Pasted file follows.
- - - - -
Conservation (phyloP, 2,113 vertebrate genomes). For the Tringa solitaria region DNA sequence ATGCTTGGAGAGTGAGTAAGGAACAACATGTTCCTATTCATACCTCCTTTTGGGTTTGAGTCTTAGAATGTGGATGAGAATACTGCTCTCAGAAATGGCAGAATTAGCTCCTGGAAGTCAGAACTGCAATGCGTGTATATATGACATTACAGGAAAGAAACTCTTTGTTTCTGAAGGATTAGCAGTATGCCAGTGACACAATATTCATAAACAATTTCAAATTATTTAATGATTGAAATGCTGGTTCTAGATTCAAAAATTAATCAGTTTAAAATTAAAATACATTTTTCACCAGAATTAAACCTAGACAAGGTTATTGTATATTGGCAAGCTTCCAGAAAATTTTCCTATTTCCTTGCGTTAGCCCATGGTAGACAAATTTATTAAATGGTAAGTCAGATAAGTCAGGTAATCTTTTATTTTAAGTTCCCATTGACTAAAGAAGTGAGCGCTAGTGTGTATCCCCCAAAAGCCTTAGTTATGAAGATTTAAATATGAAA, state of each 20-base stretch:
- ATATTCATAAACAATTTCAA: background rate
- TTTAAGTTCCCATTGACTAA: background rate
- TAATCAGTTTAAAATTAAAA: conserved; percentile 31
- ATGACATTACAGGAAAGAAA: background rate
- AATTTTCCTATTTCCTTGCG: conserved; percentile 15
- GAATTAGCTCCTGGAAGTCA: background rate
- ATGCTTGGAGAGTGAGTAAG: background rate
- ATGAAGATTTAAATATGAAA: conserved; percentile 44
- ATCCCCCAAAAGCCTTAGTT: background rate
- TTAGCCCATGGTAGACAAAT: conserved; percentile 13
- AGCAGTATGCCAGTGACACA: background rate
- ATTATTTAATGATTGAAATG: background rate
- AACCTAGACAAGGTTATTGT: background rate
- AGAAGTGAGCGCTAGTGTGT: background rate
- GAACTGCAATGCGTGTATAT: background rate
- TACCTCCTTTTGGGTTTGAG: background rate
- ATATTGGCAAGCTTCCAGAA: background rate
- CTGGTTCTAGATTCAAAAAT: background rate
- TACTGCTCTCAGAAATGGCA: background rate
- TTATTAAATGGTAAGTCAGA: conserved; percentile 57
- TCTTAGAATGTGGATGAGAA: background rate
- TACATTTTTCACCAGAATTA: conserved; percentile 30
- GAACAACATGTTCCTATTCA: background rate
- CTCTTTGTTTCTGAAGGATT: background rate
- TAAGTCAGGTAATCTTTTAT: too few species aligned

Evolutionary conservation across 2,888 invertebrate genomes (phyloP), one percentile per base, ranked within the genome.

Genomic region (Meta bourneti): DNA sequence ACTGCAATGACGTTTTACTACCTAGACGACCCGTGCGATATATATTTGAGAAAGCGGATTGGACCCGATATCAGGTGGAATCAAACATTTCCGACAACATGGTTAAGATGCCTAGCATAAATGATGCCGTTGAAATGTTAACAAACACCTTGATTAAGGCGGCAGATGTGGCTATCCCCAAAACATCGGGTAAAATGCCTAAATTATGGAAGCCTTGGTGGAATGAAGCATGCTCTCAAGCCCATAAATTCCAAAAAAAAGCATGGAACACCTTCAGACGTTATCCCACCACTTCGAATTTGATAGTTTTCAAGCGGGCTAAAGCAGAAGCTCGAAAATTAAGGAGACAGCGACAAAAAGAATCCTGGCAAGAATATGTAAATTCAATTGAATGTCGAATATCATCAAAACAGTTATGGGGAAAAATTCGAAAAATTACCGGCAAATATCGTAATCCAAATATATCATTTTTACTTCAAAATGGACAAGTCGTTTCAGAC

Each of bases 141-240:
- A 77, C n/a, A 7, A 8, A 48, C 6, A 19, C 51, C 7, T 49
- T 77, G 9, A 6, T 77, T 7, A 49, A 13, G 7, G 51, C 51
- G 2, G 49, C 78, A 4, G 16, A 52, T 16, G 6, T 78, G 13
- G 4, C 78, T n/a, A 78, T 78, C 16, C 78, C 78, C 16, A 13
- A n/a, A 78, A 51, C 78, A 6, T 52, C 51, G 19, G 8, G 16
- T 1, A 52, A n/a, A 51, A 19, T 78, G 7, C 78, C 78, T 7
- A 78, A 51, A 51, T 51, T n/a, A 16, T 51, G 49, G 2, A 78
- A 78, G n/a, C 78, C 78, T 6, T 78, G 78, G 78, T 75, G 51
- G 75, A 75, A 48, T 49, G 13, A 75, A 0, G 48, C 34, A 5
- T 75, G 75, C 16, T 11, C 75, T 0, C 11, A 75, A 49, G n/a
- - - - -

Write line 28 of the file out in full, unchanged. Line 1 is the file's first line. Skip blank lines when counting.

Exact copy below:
Genomic region (Meta bourneti): DNA sequence ACTGCAATGACGTTTTACTACCTAGACGACCCGTGCGATATATATTTGAGAAAGCGGATTGGACCCGATATCAGGTGGAATCAAACATTTCCGACAACATGGTTAAGATGCCTAGCATAAATGATGCCGTTGAAATGTTAACAAACACCTTGATTAAGGCGGCAGATGTGGCTATCCCCAAAACATCGGGTAAAATGCCTAAATTATGGAAGCCTTGGTGGAATGAAGCATGCTCTCAAGCCCATAAATTCCAAAAAAAAGCATGGAACACCTTCAGACGTTATCCCACCACTTCGAATTTGATAGTTTTCAAGCGGGCTAAAGCAGAAGCTCGAAAATTAAGGAGACAGCGACAAAAAGAATCCTGGCAAGAATATGTAAATTCAATTGAATGTCGAATATCATCAAAACAGTTATGGGGAAAAATTCGAAAAATTACCGGCAAATATCGTAATCCAAATATATCATTTTTACTTCAAAATGGACAAGTCGTTTCAGAC